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Artificial Intelligence (AI) in Health Care

The use of AI has increased over the past decades, making it easier for researchers to investigate the most complicated issues. In health care, AI may be employed to analyze sophisticated medical data. What is more, AI allows scientists to estimate conclusions without having to engage humans in their studies. However, along with evident benefits, the use of AI in health care also poses several challenges to healthcare delivery, such as unethicality of AI procedures, the subjectivity of results, and security threats to patient data.

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The founder of AI, Alan Turing, defined it as “the science and engineering of making intelligent machines, especially intelligent computer programs” (as cited in Loh, 2018, p. 59). This definition indicates that AI is likely to revolutionize healthcare practice. However, there are many concerns about the use of AI in health care. The questions raised in regard to AI are most frequently associated with ethical and legal issues (Pesapane, Volonté, Codari, & Sardanelli, 2018). Such aspects may include the safety of AI procedures, as well as data privacy. As such, it is necessary to investigate the potential challenges to the use of AI in health care so that it would be possible to find solutions to them.

1st Con-Point

The first issue that should be considered when scrutinizing the use of AI is the subjectivity of results obtained with the help of AI systems. According to Pesapane et al. (2018), the proceedings of research conducted by employing AI cannot be predicted. Thus, serious concerns are raised in relation to such studies. As Pesapane et al. (2018) report, the data exploited in machine learning to develop AI could copy human prejudices in the process of decision making. As a result, one should be cautious about the findings of studies conducted with the help of AI.

2nd Con-Point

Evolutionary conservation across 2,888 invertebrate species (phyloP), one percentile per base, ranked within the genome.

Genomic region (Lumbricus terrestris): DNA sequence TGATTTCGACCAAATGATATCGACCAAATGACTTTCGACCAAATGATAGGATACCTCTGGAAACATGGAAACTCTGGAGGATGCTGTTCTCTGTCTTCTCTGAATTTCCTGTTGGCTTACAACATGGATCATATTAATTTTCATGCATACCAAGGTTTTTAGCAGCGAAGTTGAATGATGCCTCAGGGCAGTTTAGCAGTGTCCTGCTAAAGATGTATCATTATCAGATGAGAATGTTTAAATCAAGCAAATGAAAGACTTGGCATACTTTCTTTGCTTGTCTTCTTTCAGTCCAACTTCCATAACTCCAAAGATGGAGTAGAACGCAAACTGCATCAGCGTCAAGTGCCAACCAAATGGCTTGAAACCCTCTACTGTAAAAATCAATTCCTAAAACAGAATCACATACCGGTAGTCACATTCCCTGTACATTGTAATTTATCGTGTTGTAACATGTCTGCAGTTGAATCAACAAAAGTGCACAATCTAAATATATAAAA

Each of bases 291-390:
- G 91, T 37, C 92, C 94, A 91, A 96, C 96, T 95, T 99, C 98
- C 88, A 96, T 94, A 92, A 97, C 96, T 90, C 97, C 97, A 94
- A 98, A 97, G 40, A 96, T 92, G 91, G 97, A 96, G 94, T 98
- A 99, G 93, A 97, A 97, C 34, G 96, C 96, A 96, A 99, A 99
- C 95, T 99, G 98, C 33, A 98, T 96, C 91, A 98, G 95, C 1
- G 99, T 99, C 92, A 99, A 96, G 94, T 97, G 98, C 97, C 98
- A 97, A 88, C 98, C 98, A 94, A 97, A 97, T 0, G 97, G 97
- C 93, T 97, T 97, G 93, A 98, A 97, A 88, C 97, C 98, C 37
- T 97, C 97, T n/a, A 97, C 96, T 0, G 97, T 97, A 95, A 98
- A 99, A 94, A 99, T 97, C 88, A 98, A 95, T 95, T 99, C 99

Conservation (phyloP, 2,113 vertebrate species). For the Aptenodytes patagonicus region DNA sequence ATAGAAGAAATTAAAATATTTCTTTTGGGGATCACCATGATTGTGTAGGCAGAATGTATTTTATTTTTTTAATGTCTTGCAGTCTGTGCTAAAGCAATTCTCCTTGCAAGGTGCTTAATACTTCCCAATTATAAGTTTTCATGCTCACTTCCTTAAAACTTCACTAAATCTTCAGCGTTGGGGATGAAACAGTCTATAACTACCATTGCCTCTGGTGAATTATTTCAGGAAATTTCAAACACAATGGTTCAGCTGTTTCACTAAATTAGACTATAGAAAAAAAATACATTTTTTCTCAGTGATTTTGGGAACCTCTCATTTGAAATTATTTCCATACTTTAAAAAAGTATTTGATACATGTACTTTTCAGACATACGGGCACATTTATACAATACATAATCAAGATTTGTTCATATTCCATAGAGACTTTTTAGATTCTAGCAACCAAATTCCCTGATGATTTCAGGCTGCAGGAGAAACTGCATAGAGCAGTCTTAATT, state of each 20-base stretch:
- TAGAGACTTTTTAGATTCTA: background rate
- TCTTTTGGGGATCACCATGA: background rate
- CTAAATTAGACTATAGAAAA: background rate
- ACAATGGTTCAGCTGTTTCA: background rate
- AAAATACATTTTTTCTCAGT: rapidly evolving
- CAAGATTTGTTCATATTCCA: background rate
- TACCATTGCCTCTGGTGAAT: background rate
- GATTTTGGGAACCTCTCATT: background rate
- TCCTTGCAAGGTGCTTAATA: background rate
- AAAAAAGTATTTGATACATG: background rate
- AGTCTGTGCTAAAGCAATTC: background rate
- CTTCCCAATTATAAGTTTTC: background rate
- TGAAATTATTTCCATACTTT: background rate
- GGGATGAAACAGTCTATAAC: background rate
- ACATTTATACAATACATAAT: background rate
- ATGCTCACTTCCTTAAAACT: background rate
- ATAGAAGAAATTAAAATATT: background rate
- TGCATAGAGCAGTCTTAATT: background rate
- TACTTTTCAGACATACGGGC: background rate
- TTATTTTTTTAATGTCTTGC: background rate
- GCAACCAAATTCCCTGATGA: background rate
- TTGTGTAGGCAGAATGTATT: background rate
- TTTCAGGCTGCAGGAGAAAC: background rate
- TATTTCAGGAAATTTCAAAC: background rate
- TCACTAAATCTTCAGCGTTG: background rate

The second aspect against the application of AI in health care is related to the possible threat to the security and privacy of patients’ data. As Meinert et al. (2018) notice, it is easy to fall victim of AI research due to the insufficient sustainability of technology and the lack of detailed plans. Additionally, AI studies do not always undergo timely assessments, which increases the likelihood of data leaks (Meinert et al., 2018). To gain the most beneficial results, scientists need to make sure that the systems are protected well and that hackers cannot reach patients’ personal information. So far, the number of cyber-crimes is alarmingly growing, and it is not applicable to consider the application of AI in health care as a safe option.

3rd Con-Point

Finally, the third reason why the AI should be used in health care cautiously is the unethicality of AI systems. Loh (2018) argues that there exists a “false sense of security” in presuming that AI research does not require intellectual input (p. 59). Thus, there is a lack of legal liability that might be required when medical errors arise. Additionally, there is an ethical issue associated with patients’ choices (Loh, 2018). Furthermore, a question of consent may appear since machines do not address this issue conclusively.


The use of AI in health care has some evident advantages, such as the possibility to operate much data within a short period of time. However, scientists and healthcare professionals should also be wary of the pitfalls that may occur on their way to finding successful resolutions to serious problems. Specifically, AI may be unethical, its results are not always objective, and there is a risk of patients’ data being disclosed to third parties.


Loh, E. (2018). Medicine and the rise of the robots: A qualitative review of recent advances of artificial intelligence in health. BMJ Leader, 2(2), 59-63.

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Meinert, E., Alturkistani, A., Brindley, D., Knight, P., Wells, G., & de Pennington, N. (2018). Weighing benefits and risks in aspects of security, privacy and adoption of technology in a value-based healthcare system. BMC Medical Informatics and Decision Making, 18(1), 100.

Pesapane, F., Volonté, C., Codari, M., & Sardanelli, F. (2018). Artificial intelligence as a medical device in radiology: Ethical and regulatory issues in Europe and the United States. Insights into Imaging, 9(5), 745-753.

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